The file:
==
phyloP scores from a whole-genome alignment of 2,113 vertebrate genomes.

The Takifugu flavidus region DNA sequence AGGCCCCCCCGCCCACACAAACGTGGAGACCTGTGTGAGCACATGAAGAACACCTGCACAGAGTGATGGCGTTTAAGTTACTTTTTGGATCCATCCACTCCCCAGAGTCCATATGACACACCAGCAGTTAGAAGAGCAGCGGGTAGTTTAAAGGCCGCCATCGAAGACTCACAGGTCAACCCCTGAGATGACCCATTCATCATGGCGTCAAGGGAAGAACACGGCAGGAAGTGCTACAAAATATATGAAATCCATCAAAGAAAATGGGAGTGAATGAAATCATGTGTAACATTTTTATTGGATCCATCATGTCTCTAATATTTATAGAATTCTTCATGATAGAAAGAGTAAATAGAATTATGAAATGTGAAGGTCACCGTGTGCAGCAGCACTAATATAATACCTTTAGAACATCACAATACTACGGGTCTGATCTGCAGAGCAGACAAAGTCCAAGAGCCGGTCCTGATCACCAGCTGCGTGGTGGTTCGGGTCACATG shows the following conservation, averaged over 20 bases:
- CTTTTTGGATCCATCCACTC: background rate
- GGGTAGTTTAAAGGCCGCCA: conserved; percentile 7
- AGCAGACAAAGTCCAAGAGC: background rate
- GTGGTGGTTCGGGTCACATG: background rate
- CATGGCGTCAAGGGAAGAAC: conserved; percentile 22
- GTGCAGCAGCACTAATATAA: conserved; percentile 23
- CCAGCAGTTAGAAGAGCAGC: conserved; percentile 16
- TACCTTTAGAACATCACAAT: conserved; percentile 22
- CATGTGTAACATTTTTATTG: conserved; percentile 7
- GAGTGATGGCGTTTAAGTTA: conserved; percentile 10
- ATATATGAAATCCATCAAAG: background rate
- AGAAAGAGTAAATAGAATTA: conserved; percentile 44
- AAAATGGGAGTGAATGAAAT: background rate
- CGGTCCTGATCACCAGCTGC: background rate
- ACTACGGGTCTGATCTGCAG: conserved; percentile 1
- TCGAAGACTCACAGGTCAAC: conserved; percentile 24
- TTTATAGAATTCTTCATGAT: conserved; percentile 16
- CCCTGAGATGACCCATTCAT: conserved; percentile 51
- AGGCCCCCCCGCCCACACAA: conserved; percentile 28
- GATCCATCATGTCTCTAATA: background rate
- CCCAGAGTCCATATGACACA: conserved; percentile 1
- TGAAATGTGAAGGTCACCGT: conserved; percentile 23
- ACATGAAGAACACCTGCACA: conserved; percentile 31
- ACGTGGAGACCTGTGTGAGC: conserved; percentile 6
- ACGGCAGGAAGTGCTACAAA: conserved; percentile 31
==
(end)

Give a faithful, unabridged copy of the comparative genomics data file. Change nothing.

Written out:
phyloP scores from a whole-genome alignment of 2,113 vertebrate genomes.

The Takifugu flavidus region DNA sequence AGGCCCCCCCGCCCACACAAACGTGGAGACCTGTGTGAGCACATGAAGAACACCTGCACAGAGTGATGGCGTTTAAGTTACTTTTTGGATCCATCCACTCCCCAGAGTCCATATGACACACCAGCAGTTAGAAGAGCAGCGGGTAGTTTAAAGGCCGCCATCGAAGACTCACAGGTCAACCCCTGAGATGACCCATTCATCATGGCGTCAAGGGAAGAACACGGCAGGAAGTGCTACAAAATATATGAAATCCATCAAAGAAAATGGGAGTGAATGAAATCATGTGTAACATTTTTATTGGATCCATCATGTCTCTAATATTTATAGAATTCTTCATGATAGAAAGAGTAAATAGAATTATGAAATGTGAAGGTCACCGTGTGCAGCAGCACTAATATAATACCTTTAGAACATCACAATACTACGGGTCTGATCTGCAGAGCAGACAAAGTCCAAGAGCCGGTCCTGATCACCAGCTGCGTGGTGGTTCGGGTCACATG shows the following conservation, averaged over 20 bases:
- CTTTTTGGATCCATCCACTC: background rate
- GGGTAGTTTAAAGGCCGCCA: conserved; percentile 7
- AGCAGACAAAGTCCAAGAGC: background rate
- GTGGTGGTTCGGGTCACATG: background rate
- CATGGCGTCAAGGGAAGAAC: conserved; percentile 22
- GTGCAGCAGCACTAATATAA: conserved; percentile 23
- CCAGCAGTTAGAAGAGCAGC: conserved; percentile 16
- TACCTTTAGAACATCACAAT: conserved; percentile 22
- CATGTGTAACATTTTTATTG: conserved; percentile 7
- GAGTGATGGCGTTTAAGTTA: conserved; percentile 10
- ATATATGAAATCCATCAAAG: background rate
- AGAAAGAGTAAATAGAATTA: conserved; percentile 44
- AAAATGGGAGTGAATGAAAT: background rate
- CGGTCCTGATCACCAGCTGC: background rate
- ACTACGGGTCTGATCTGCAG: conserved; percentile 1
- TCGAAGACTCACAGGTCAAC: conserved; percentile 24
- TTTATAGAATTCTTCATGAT: conserved; percentile 16
- CCCTGAGATGACCCATTCAT: conserved; percentile 51
- AGGCCCCCCCGCCCACACAA: conserved; percentile 28
- GATCCATCATGTCTCTAATA: background rate
- CCCAGAGTCCATATGACACA: conserved; percentile 1
- TGAAATGTGAAGGTCACCGT: conserved; percentile 23
- ACATGAAGAACACCTGCACA: conserved; percentile 31
- ACGTGGAGACCTGTGTGAGC: conserved; percentile 6
- ACGGCAGGAAGTGCTACAAA: conserved; percentile 31